No Black or Poor Child Left Behind

Every year on July 4th Americans celebrate its achievements as a country since breaking away from the Brits way back in the day.

Public education was "suppose" to be one of the hallmarks of this great nation, however, it has been in deterioration for the last 40 years, due to the shifts and racial and class structures in America's inner cities.

But something went horribly wrong in 2002 when President Bush signed into law the No Child Left Behind Act, which has only made the deterioration happen quicker.

Independent Presidential nominee Ralph Nader (yes, he is still in the race) got into some hot water last week when he called out Barack Obama for not being black enough.

From The Rocky Mountain News:

"I mean, first of all, the number one thing that a black American politician aspiring to the presidency should be is to candidly describe the plight of the poor, especially in the inner cities and the rural areas, and have a very detailed platform about how the poor is going to be defended by the law, is going to be protected by the law, and is going to be liberated by the law," Nader said. "Haven't heard a thing."

While I think it was a bit of a stretch to play the race card with Obama, Nader does bring up a larger problem with the Obama campaign and politicians in general - if you are a racial minority and/or poor in America, you have to fend for yourself, especially when it comes to education. Lets face it; no one is working on your behalf.

I finally got to see this great HBO documentary the other day, Hard Times at Douglas High: A No Child Left Behind Report Card. The directors spent a year documenting students, staff and teacher at the beleaguered Baltimore high school, giving a vivid overview of what's wrong with NCLB. The film is reminicent of the forth season of the dearly departed drama, The Wire. Even one of the students featured in the film seems to resemble popular character Snoop.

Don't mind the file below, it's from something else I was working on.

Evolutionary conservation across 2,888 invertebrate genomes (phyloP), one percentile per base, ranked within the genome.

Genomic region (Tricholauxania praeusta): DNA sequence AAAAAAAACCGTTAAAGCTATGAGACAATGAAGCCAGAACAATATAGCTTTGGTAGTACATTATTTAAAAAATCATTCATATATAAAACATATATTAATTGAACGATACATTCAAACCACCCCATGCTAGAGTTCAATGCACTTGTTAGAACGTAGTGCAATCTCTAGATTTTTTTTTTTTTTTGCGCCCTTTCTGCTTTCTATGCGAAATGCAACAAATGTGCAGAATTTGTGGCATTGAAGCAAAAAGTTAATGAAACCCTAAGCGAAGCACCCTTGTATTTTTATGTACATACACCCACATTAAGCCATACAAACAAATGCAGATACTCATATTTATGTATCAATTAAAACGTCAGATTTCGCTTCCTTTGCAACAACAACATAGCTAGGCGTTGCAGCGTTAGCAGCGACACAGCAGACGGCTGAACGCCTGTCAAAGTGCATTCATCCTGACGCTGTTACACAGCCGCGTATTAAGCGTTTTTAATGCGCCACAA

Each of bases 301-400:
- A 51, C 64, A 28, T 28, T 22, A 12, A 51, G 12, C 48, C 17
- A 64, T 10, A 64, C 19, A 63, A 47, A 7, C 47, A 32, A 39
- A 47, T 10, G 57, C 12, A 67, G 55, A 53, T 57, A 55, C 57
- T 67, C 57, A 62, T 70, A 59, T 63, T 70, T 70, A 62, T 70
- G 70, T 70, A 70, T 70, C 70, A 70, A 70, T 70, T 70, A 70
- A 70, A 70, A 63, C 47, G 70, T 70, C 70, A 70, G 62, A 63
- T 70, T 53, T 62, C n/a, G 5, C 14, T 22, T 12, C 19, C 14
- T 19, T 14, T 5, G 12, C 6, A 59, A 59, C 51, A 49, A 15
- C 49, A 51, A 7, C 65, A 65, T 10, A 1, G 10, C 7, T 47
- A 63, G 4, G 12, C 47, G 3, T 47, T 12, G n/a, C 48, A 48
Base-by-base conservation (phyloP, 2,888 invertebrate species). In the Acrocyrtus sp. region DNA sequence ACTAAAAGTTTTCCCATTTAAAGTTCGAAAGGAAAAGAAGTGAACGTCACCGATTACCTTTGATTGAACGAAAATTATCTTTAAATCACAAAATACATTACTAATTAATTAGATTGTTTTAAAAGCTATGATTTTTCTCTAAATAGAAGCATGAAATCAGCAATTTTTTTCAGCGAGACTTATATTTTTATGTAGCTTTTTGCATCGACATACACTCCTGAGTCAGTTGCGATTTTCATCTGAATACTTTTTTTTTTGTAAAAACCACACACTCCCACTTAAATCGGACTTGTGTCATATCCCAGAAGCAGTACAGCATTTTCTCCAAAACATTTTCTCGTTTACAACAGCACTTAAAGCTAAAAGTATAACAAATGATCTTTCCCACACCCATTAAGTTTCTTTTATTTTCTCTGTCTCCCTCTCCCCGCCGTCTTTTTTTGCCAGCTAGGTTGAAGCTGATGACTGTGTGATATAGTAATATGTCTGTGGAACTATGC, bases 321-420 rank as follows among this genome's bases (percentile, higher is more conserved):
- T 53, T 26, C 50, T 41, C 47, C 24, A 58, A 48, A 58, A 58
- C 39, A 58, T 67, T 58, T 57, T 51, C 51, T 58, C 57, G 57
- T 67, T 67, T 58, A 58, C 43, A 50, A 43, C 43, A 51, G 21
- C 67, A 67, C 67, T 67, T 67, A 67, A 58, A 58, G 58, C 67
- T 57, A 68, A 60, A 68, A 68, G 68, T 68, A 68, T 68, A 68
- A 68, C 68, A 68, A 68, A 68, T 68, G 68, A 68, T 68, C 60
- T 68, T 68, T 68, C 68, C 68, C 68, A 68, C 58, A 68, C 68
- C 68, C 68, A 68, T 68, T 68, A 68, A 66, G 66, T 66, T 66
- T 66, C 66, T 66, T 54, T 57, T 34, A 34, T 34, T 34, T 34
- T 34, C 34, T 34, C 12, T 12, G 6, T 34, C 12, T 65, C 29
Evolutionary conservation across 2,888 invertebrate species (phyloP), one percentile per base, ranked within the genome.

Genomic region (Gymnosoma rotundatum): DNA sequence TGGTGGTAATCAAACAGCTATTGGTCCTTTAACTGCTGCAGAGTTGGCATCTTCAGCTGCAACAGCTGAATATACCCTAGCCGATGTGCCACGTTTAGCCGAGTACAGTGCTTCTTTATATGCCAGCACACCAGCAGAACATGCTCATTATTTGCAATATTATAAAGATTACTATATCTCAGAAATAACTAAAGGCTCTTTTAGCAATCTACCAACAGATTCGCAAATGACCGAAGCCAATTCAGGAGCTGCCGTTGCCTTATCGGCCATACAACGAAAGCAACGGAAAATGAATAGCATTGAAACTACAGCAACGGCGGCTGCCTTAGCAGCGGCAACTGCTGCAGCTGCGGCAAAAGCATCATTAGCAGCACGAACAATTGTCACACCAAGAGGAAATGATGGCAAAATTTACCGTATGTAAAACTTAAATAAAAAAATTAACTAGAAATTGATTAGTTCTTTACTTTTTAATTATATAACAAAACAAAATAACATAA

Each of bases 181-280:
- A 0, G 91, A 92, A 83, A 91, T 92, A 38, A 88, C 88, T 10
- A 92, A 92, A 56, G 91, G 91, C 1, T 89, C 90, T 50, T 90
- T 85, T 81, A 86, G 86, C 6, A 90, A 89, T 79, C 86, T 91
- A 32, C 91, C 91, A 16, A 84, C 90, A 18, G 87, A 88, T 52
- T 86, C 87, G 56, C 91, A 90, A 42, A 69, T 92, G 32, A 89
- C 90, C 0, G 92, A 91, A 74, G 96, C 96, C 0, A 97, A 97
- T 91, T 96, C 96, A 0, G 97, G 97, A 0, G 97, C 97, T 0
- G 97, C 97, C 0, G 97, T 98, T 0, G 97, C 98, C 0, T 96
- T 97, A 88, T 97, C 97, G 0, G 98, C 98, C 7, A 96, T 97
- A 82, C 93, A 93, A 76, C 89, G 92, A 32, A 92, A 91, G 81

After watching the doc, you have to wonder if public education in this country was better, we could have less Stringer Bells and Avon Barksdales in the world.

From the HBO film synopsis:

...Douglass principal Isabelle Grant oversees a staff of teachers that is two-thirds non-certified, while many are substitutes unqualified to teach their subject areas. Threatened with sanctions, or even closing, unless student scores improve in annual standardized tests, the faculty tries to find workable solutions to chronic problems of attendance, lateness and apathy among students, many of whom come from poor backgrounds and broken homes, and lack the most basic reading and math skills.

Due to an achievement gap of four to five years below grade level, ninth grade students present the greatest challenge, requiring intensive intervention by the already overwhelmed teaching staff. By the end of the school year, 50% will drop out. Grant and her staff struggle to raise state assessment scores as a Maryland State monitor continually watches over Douglass with the threat of a state takeover...

Eventually, Douglass fails to make the adequate yearly progress required by the No Child Left Behind Act and the city and state wrestle for control of the school. This is typical of inner-city schools that cannot meet the demands of the federal law. By 2007 one in four of the nation's public schools failed to show improvement under the No Child Left Behind Act and was threatened with sanctions...

God bless America!

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